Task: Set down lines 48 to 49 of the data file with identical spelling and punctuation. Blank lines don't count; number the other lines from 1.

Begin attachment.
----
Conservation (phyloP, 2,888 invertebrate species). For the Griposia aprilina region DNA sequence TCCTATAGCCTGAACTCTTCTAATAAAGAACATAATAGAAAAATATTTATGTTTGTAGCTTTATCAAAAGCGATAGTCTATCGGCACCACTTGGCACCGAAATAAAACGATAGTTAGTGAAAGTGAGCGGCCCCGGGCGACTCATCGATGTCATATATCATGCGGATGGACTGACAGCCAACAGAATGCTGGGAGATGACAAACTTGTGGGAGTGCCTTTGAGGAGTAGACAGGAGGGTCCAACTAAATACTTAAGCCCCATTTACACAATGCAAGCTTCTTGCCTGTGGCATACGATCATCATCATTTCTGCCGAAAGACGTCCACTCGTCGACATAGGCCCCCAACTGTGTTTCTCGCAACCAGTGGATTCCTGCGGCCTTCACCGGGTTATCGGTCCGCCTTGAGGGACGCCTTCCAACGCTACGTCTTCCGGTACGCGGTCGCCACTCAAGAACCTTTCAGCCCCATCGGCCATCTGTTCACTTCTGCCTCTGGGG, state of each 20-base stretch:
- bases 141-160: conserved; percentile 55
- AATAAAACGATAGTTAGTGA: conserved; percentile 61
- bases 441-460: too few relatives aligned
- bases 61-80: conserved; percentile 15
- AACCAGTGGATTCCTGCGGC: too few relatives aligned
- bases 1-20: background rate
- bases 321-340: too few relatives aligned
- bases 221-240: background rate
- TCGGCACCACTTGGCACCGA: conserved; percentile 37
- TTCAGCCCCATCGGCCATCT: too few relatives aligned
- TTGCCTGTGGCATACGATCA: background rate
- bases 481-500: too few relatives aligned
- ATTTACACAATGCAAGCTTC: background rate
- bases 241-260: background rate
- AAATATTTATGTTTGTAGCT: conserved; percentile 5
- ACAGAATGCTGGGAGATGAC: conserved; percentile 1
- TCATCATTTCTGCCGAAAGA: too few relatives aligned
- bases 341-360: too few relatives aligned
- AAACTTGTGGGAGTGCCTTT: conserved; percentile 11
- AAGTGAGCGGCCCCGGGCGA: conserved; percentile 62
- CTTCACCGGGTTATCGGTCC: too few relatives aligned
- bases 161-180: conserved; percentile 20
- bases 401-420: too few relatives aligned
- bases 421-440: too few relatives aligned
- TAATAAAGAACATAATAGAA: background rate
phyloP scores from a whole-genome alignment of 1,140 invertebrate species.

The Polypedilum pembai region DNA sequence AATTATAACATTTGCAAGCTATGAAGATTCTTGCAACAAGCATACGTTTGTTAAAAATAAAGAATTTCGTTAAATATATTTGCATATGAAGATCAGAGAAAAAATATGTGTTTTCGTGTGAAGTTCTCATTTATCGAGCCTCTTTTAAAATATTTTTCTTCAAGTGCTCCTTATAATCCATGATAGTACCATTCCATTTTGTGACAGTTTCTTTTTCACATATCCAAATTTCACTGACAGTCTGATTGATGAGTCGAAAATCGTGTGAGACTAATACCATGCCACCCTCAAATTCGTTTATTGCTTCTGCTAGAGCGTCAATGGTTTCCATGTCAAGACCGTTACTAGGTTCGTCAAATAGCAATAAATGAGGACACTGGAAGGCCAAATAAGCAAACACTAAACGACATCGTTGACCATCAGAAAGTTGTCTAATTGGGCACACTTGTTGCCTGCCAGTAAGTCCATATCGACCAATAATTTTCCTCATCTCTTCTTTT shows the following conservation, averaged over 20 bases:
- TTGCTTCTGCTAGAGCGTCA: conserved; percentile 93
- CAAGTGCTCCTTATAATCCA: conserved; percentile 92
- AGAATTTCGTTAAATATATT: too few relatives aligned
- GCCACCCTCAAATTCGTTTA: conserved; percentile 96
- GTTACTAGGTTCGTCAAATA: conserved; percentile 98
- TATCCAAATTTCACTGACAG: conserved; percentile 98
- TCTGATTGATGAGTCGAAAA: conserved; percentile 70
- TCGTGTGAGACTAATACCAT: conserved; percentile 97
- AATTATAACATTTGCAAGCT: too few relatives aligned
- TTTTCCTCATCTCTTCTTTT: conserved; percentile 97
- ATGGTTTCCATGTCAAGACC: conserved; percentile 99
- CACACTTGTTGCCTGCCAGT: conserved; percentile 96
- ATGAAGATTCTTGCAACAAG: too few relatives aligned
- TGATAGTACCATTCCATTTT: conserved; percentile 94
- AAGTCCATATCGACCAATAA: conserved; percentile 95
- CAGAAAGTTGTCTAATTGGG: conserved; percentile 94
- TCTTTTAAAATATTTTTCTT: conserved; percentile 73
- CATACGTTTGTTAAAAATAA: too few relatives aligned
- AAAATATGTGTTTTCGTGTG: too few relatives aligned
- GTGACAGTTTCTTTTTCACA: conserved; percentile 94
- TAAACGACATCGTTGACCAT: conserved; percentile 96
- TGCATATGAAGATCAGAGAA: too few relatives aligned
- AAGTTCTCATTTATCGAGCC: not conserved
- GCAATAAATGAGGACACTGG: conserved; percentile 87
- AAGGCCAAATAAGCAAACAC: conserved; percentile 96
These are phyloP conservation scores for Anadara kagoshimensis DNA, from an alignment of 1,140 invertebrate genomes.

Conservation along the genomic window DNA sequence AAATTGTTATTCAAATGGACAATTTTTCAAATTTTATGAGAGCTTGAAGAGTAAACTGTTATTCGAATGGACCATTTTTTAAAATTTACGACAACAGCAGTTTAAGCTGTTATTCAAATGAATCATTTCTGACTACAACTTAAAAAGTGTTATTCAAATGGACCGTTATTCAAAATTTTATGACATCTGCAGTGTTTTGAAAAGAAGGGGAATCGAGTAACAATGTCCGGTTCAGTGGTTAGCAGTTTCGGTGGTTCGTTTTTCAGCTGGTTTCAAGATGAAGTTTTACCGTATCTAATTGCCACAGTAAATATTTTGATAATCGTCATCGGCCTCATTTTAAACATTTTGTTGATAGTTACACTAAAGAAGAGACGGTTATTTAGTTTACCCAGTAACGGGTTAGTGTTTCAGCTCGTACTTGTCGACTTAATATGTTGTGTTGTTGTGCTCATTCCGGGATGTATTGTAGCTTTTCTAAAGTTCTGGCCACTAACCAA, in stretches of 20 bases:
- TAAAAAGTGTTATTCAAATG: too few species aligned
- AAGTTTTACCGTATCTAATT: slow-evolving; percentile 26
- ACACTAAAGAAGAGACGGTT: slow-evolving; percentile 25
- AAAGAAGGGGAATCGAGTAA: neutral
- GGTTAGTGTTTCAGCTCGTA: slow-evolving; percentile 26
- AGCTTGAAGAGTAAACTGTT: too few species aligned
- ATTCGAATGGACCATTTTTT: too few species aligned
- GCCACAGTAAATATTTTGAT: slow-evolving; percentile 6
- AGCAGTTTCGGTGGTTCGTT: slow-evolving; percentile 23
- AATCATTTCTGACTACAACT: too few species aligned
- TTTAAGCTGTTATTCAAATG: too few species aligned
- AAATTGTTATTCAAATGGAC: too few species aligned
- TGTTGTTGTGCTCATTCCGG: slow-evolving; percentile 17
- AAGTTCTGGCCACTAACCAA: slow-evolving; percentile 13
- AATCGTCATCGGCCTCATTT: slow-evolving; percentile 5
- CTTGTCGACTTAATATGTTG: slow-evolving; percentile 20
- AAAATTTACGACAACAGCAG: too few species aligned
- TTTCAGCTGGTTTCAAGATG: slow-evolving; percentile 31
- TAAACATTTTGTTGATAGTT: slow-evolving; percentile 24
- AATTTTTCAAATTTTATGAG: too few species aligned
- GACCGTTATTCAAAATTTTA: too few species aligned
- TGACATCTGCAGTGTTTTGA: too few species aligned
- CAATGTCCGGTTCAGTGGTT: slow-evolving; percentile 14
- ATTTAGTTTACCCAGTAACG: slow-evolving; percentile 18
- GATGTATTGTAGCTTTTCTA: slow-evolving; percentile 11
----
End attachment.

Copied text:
- GTGACAGTTTCTTTTTCACA: conserved; percentile 94
- TAAACGACATCGTTGACCAT: conserved; percentile 96